Back-channel conversations can create issues — such as who is calling the plays — that are not necessary. The risk manager must be part of every conversation that relates to the business.

— Jim Cunningham, vice president, enterprise risk management, Pinnacle Entertainment

“When a broker tells me after a mistake has been made that they would have made a different decision but, ‘… that’s what you said you wanted to do,’ that is really frustrating.” — Jim Cunningham

 

 4) Poor knowledge of the risk manager’s industry

While I understand and respect the impetus of making a sale, one of the frustrating things from the buyer side that most brokers are not cognizant of, is that most brokers are so intent on selling whatever line(s) they are in charge of that they do not spend the time necessary to listen and understand what the risk manager’s top-of-mind concerns are.

Jean Nkamdon, risk management and compliance manager, The Washington Post

I speak to brokers often, and every time they try to convince me they have the best solution for whatever line my business currently has. However it is seldom they actually tell me or share something relevant to my business/industry.

Risk managers are looking for strong partnerships and strong advisers with brokers. However, this is often lost when brokers cannot demonstrate an understanding of the risk managers’ industry, the business landscape and/or trends in that industry.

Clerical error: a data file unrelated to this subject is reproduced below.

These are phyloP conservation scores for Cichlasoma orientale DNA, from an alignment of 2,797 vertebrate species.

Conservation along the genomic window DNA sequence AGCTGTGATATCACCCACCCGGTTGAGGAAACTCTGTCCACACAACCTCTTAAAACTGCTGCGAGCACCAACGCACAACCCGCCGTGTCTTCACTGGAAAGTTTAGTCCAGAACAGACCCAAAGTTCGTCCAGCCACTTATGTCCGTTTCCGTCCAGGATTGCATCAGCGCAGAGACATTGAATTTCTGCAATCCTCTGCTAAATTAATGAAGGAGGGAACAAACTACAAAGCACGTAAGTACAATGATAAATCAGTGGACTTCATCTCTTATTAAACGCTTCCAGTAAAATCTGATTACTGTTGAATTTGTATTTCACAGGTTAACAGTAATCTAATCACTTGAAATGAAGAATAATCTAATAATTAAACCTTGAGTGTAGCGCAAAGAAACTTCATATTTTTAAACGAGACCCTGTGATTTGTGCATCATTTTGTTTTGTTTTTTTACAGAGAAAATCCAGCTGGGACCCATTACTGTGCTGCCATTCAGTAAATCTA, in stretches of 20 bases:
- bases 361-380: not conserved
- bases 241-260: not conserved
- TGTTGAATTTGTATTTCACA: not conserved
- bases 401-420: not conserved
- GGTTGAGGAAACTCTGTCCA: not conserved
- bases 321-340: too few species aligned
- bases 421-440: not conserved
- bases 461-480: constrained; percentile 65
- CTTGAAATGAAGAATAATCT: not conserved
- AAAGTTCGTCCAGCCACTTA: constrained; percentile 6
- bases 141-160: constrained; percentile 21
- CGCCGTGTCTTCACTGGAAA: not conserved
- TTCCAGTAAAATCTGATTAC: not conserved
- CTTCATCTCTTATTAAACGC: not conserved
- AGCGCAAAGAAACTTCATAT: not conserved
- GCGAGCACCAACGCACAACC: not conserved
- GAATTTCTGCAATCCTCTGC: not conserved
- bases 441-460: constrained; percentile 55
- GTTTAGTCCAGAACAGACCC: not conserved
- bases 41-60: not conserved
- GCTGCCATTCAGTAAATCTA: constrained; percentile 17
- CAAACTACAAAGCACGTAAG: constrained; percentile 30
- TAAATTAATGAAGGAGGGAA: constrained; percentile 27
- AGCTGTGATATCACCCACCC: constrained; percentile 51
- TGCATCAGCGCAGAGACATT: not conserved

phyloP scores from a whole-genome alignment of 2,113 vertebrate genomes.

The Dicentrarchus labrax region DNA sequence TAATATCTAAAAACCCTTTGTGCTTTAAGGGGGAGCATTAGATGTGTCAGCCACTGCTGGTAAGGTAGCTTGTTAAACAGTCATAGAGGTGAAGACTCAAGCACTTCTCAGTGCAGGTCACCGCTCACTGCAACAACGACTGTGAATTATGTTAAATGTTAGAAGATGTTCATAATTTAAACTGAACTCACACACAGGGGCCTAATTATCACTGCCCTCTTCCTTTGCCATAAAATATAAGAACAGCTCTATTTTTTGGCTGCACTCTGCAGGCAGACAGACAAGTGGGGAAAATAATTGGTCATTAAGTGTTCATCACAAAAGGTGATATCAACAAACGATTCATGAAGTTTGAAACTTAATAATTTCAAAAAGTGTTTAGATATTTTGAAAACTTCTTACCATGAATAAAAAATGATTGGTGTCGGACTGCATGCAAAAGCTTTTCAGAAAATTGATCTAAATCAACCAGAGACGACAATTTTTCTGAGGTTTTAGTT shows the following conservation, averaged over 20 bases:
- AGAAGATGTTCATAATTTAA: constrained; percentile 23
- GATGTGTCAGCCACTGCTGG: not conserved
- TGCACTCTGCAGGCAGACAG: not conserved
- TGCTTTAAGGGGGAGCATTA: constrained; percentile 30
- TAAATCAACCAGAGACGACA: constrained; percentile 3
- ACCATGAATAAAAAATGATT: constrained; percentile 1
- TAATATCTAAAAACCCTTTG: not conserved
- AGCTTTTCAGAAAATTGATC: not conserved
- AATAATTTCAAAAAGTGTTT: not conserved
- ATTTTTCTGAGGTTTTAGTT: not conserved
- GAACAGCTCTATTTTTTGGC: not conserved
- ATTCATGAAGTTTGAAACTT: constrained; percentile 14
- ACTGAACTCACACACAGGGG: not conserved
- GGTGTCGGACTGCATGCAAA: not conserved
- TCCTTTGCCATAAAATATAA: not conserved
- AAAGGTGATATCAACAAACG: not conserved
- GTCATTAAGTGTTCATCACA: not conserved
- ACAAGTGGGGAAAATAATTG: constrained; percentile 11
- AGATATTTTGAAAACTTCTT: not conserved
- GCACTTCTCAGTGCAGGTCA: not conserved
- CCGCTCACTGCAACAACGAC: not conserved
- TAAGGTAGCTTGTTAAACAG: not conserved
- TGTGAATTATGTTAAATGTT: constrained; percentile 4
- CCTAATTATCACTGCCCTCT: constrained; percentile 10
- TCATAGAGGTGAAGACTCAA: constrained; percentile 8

As a risk practitioner, my expectation of my broker is not only to place my policies but to also be keeping an ear on the ground, to apprise me of the developments in my industry or the market place in general that I should be aware of, so I can have data points I can draw upon when necessary.

— Jean Nkamdon, risk management and compliance manager, The Washington Post & Companies

*This concern was also echoed by the anonymous higher education risk manager, who listed “Lack of intuition and anticipating my needs” as a failure of some brokers.

5) A disconnect between the producer and the servicer(s) of the account

Another area of frustration is the disconnect between the producer and the servicing of the account. I often remind brokers vying for our business that however great the sale presentation is, the servicing of the account is what makes or breaks a relationship with a broker.

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As you know, most producers can drum up business all over the country and get credit for it, while servicing teams are often local/regional teams that actually do the work and are not often recognized for it.